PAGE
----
Spirit Forward: The Importance of Vermouth and Bitters in a Home Bar Setup

The building blocks of excellent cocktails.

Spirit Forward is a series documenting the latest releases in the world of drinks. In this edition, we speak to two Italian experts from Gajardo Bitter and Giulio Cocchi during KL Cocktail Week on how spirit modifiers such as vermouth and bitters play a crucial role in crafting the best possible cocktail. 

The classic Negroni cocktail. (Image credit: Martina Alpeza/ Unsplash)

Most believe that the base spirit (such as whisky, gin, tequila, brandy, rum, or vodka) is what shapes the bulk of a cocktail’s flavour. They’re not wrong, but many other factors come into play to give a cocktail added dimension—specifically, cocktail modifiers. “Modifiers”, in the bartending world, refer to an ingredient added to a base spirit to enhance the flavour of the cocktail and “modify” it to produce a particular result. They are the reason why your Negronis are bitter and why your Old Fashioneds don’t taste of simply whisky and sugar. 

During the recent Kuala Lumpur Cocktail Week (KLCW) festivities, we got to speak to fourth-generation Gajardo Bitter owner Marco Schiavo and Cocchi vermouth distributor Marco Bassa on the importance of cocktail modifiers and why they should be an essential part of your home bartending repertoire. 

GRAZIA (G): What role do vermouth and bitters play in a cocktail?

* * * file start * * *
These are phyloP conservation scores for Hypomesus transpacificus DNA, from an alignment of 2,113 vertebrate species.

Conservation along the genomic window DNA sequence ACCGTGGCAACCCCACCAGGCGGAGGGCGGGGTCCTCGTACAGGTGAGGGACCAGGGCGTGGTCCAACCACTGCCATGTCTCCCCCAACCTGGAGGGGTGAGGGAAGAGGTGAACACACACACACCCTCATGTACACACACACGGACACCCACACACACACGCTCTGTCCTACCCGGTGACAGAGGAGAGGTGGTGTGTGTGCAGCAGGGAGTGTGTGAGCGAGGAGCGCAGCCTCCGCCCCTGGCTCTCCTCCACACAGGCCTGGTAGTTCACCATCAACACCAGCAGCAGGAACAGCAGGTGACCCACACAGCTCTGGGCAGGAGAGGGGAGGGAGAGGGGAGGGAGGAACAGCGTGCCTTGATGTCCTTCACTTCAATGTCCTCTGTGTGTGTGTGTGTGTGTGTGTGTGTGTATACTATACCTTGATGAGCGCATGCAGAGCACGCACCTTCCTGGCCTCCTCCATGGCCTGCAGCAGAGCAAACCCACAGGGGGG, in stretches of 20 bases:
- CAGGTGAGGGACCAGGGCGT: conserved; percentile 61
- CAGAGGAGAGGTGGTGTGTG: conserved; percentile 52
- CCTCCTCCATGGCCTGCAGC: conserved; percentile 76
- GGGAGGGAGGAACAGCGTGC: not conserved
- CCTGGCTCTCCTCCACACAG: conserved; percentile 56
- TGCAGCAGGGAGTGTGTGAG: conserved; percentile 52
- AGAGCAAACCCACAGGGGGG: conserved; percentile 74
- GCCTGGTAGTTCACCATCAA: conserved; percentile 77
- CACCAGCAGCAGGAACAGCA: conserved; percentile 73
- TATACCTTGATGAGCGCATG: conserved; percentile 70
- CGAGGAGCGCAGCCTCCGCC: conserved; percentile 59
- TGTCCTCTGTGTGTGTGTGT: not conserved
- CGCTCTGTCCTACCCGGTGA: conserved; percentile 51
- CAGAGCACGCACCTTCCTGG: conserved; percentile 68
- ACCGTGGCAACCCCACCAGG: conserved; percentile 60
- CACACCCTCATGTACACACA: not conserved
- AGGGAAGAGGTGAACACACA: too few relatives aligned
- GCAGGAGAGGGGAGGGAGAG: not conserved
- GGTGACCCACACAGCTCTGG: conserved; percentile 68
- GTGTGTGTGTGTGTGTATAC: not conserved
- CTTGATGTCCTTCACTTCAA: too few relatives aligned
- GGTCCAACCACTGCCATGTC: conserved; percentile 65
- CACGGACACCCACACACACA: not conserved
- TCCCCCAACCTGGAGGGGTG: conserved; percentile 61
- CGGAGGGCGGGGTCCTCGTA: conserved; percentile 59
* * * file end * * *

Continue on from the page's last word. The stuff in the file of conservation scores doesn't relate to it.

Marco Bassa (MB): Some bartenders call it a modifier, but I personally don’t like the word as to me, it is the protagonist. Vermouth can easily be the protagonist, the main ingredient of a cocktail, and definitely a tool. Coming from Italy, we have a huge “aperitivo” culture. Cocktails in Italy are straightforward—the keyword is simplicity. In every kind of art, you need the ability to be simple to bring out the main characteristics of a product, and mixology is no different. A straightforward Americano is the best thing you can have as an aperitivo, and that’s the way we Italians like it. Vermouth is the fundamental ingredient in an Americano, so you must have a good quality vermouth. 

Marco Schiavo, a third-generation owner of Gajardo Bitter.

Marco Schiavo (MS): A bitter cocktail is better for your digestion than a sweet one, and it will also whet the appetite—that’s why it’s an aperitivo. The difference between a sweet and a bitter cocktail is that if you taste bitterness, it will be better for your digestion. Bitterness is a culturally evolved taste—when you’re a child, you go for sweet things because they nurture your body, while bitter tastes in nature can stand for potential toxicity. The reason why we put a lot of bittering agents in the Italian liqueur tradition is that they open up your digestion. 

G: How important is it to have the two in a home bar collection?

MB: Most people may not realise this, but vermouth is a very easygoing standalone product. Every night before dinner, I have my Cocchi Americano Bianco with ice and lemon zest, and that’s it. It is good as an aperitivo or a digestif. It pairs well with food and dessert because it is a fortified wine, so it is quite sweet. We used to joke in Italy that if you don’t finish a bottle of vermouth in a few weeks, it means that you have no friends. But of course, vermouth is not yet popular in this part of the world. It’s only a matter of time.